3. it’s crazy how many things you wouldn’t even think to consider before leaving the US. that is bananas, I totally understand the weirdness!

  4. I hadn’t considered that might be an issue (not that I think about these things in general, but wanting to go back to Namibia and all). Does your credit card charge for overseas transactions? You could maybe use that, and pay that bill online. Doesn’t really solve the problem, but then you’d be able to buy groceries in your name.

    • Our credit card (Green Amex) does charge us a small amount for foreign transactions, but we think there is a way to make it so we are not charged in South Africa but would be charged in other countries (including the US), however, we are not sure that is worth when we have a South African bank/credit card that will be accepted everywhere (although the only place so far that didn’t take American Express was the Internet store. I suspect this is because Cape Town is used to chichi vacationers). Also, the foreign transaction fee is something like 3%, I just keep reminding myself that is less than half of the sales tax I paid back home and less than a quarter of the South African VAT.

  5. Little bit of context here (since I work in a bank in South Africa). The main reason why you can’t deposit foreign funds into an account not in your own name is because of the highly stringent international terrorism laws (not drawn up by South Africa!) that regulate movement of money to prevent money laundering. This is also somewhat complicated by the regulation of foreign exchange in SA. Point being – a lot of the complexity here is created by outside forces.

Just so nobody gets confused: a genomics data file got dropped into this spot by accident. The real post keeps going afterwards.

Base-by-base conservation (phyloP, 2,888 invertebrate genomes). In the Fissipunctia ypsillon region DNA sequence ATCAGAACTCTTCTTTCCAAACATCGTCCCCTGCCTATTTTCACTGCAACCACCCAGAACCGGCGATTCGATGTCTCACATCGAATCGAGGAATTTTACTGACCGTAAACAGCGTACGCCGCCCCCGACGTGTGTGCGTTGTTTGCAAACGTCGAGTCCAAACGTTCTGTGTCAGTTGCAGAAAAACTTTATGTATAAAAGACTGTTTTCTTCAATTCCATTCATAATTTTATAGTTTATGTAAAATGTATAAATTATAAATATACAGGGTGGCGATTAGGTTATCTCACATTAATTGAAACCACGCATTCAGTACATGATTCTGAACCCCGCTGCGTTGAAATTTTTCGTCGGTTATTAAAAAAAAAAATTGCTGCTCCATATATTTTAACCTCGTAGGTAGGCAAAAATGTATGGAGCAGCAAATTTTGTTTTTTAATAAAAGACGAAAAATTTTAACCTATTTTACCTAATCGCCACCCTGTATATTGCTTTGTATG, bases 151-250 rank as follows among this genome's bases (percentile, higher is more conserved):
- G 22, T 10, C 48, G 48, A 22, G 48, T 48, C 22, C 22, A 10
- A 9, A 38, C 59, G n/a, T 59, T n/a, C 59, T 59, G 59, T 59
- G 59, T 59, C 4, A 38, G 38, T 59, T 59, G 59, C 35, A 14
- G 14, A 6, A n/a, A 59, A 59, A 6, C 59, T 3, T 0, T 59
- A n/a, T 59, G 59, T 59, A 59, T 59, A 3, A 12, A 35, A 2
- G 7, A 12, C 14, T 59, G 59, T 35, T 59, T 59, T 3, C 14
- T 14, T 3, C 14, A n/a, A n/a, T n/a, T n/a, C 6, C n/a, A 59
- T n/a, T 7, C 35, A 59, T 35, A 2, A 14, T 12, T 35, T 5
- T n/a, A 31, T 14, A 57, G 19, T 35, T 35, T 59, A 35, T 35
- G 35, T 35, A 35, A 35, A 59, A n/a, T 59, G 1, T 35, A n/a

That said, the bizarre rule about joint accounts still applies (in my case I am the account holder and my husband just the signatory) and banking in general is just complex and frustrating to deal with.

    Hope you’re dealing with FNB as your bank – lowest fees, best rewards, coolest products and services – no, not biased at all :)

    • Thank you for the insider perspective! I am trying to be understanding of the laws needed to protect the country’s banking system—Collin also pointed out that the ZAR has been steadily weakening against the USD so they need to be mindful of influxes of outside cash. I’m just at the same time wanting my way, because I am a whiny American.

      We went with Standard because that is who the International Office at the UCT recommended (because they deal with them regularly or have some kind of sponsorship thing going, I assume). Also… what is the deal with only being able to have one bank account? The woman in front of us was closing her account because “FNB is giving me better rates” and the teller was like, “You can’t have an account here and an account there!” What!?

      • You can totally have more than one bank account! I have two different bank accounts with the same bank and lots of people I know have accounts at multiple banks.

  6. Pingback: South African Banking and Feeling Like a Child | HitchDied | South Africa Bank Blog

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  8. I have recently gone through the ridiculously long process to get a bank account for myself ( I’m a dual USA / SA citizen ) and my husband is a US citizen. He is not here on a work visa – but he has temporary residency. Although they gave us grief, it took over 100 pieces of paper, and 2.5 hours in a bank, and then a 1 week waiting period, we are now the owners of 2 pretty shiny checking accounts hahaha! Never has it been so difficult to give a bank my money!

    Hang in there – one thing I’ve learned is that if you ask multiple people in an institution the same question – you will very often get different answers. On our first attempt we were told that we would have to send wire transfers to my one savings account with salary in the notes to prove income. We’d have to do that for 3 months before they would consider giving us a checking account. Feeling that the requirement was absurd – we went to a private banker sales consultant – and voila – checking accounts!! And those were 2 sales reps from the same bank!

    Needless to say – shop around – things can get easier. Also – FNB is known for being easier with foreigners trying to get bank accounts.